I've been on Januvia (100mg) for over a year along with metformin. It seems to "flaten" the higher numbers in the day time to around 105-110, but night time numbers to up to around 140. I've asked my doctor about trying the GLP-1 like Victoza, and he is very resistant to changing. He says that Januvia is "good enough." Last A1C was 6.5. Yet with strenous daily exercise, and low carb eating I cannot seem to better this number. Do you have an opinion regarding these two types of drugs? I would like to somehow do better, but the doctor seems to think I am "good enough."
    • Gretchen Becker
      Health Guide
      Dec. 04, 2014
      Daryl, I'm not a physician, and even a physician can't give medical advice over the Internet without knowing all the details about a patient's other medical history, etc. So I don't know what is best for you. However, if it were me, I'd prefer Byetta. The DPP-4 inhibitors do inhibit the enzyme that breaks down GLP-1, but they also inhibit enzymes that break...
      RHMLucky777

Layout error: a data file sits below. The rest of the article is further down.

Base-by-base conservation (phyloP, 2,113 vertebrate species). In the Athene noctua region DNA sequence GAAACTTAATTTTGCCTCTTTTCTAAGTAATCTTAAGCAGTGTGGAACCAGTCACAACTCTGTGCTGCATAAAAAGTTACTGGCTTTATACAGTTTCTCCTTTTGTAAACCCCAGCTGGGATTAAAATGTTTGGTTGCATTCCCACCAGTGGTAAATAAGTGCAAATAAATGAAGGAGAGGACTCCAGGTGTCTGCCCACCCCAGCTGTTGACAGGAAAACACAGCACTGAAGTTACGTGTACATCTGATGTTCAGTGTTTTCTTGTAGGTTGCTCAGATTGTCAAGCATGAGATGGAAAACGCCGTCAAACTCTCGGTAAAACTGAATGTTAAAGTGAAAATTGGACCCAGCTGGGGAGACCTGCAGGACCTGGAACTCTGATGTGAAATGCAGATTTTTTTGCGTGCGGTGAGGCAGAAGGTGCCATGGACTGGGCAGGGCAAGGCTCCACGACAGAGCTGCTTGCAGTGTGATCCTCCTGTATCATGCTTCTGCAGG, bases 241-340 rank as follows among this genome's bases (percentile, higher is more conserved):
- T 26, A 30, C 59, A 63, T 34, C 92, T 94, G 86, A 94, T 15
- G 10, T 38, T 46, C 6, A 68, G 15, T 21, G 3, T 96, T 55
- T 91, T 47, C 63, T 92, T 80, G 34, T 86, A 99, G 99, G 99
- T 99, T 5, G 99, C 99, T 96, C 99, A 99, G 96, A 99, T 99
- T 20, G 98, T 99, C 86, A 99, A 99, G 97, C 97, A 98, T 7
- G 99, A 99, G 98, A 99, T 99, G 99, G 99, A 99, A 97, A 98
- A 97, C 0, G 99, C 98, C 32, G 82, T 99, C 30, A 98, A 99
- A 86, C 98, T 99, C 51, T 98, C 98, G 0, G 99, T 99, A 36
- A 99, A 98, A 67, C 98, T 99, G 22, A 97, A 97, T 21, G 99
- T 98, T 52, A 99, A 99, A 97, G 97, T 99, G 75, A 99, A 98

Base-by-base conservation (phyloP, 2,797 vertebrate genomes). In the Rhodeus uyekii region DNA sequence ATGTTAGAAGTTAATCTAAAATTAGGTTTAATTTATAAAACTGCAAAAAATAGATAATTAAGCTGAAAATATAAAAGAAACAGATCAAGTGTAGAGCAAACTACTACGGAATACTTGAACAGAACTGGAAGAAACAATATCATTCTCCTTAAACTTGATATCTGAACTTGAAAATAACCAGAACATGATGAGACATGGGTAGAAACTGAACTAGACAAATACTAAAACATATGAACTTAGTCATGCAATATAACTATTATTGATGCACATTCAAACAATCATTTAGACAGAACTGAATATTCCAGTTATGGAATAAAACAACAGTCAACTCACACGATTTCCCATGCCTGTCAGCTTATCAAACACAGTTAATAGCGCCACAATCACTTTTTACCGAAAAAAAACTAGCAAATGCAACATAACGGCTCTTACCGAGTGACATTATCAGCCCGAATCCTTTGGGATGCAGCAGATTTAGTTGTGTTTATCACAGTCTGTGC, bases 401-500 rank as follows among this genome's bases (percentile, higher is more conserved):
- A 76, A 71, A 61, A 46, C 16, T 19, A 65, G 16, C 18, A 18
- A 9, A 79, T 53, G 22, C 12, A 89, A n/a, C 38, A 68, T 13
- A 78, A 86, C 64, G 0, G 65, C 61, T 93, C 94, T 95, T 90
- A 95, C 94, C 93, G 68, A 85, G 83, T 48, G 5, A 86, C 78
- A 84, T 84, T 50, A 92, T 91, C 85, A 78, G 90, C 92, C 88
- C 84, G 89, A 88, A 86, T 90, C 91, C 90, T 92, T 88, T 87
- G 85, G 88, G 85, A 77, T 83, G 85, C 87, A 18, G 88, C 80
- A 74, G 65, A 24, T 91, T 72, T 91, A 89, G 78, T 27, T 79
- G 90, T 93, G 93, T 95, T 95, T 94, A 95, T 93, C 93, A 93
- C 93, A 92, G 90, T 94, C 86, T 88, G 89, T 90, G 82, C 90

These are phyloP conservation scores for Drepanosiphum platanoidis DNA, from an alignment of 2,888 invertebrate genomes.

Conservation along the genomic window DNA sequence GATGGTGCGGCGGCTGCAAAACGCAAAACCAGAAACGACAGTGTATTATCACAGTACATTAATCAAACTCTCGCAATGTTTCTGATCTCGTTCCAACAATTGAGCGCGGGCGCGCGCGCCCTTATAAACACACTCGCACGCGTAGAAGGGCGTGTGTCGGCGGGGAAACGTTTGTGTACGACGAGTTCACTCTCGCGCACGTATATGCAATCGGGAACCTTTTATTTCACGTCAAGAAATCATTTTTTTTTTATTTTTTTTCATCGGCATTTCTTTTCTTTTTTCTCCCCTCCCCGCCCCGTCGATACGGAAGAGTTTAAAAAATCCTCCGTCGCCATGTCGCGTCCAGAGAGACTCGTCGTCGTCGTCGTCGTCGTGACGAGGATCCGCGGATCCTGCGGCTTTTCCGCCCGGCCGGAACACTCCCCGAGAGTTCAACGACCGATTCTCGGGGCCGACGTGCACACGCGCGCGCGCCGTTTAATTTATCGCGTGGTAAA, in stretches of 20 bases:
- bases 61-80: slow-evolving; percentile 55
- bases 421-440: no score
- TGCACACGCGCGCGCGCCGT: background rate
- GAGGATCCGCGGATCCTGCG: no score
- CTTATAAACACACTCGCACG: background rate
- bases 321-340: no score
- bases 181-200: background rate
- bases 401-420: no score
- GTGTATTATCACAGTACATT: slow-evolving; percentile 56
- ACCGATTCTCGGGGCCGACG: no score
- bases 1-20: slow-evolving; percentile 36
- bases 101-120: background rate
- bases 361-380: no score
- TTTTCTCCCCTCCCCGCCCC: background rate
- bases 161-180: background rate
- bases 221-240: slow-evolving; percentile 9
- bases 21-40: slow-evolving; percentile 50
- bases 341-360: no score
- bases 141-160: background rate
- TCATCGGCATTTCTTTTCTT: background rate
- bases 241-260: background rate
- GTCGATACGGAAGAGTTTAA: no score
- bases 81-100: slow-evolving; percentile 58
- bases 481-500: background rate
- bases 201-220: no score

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      Daryl, I'm not a physician, and even a physician can't give medical advice over the Internet without knowing all the details about a patient's other medical history, etc. So I don't know what is best for you. However, if it were me, I'd prefer Byetta. The DPP-4 inhibitors do inhibit the enzyme that breaks down GLP-1, but they also inhibit enzymes that break down other compounds, and no one knows the long-term effects of this. You can search on "DPP-4 side effects" and "Byetta side-effects." If you're not happy with your doctor's approach, can you find a new doctor? You say you're on a LC diet. How do you define low carb?
    • Gretchen Becker
      Health Guide
      Dec. 04, 2014
      Daryl, Another possibility is that you're not really type 2 but some kind of type 1 like LADA. Have you looked into this? Or have you discussed taking a long-lasting basal insulin like Lantus or Levemir?
  • MacDSmith2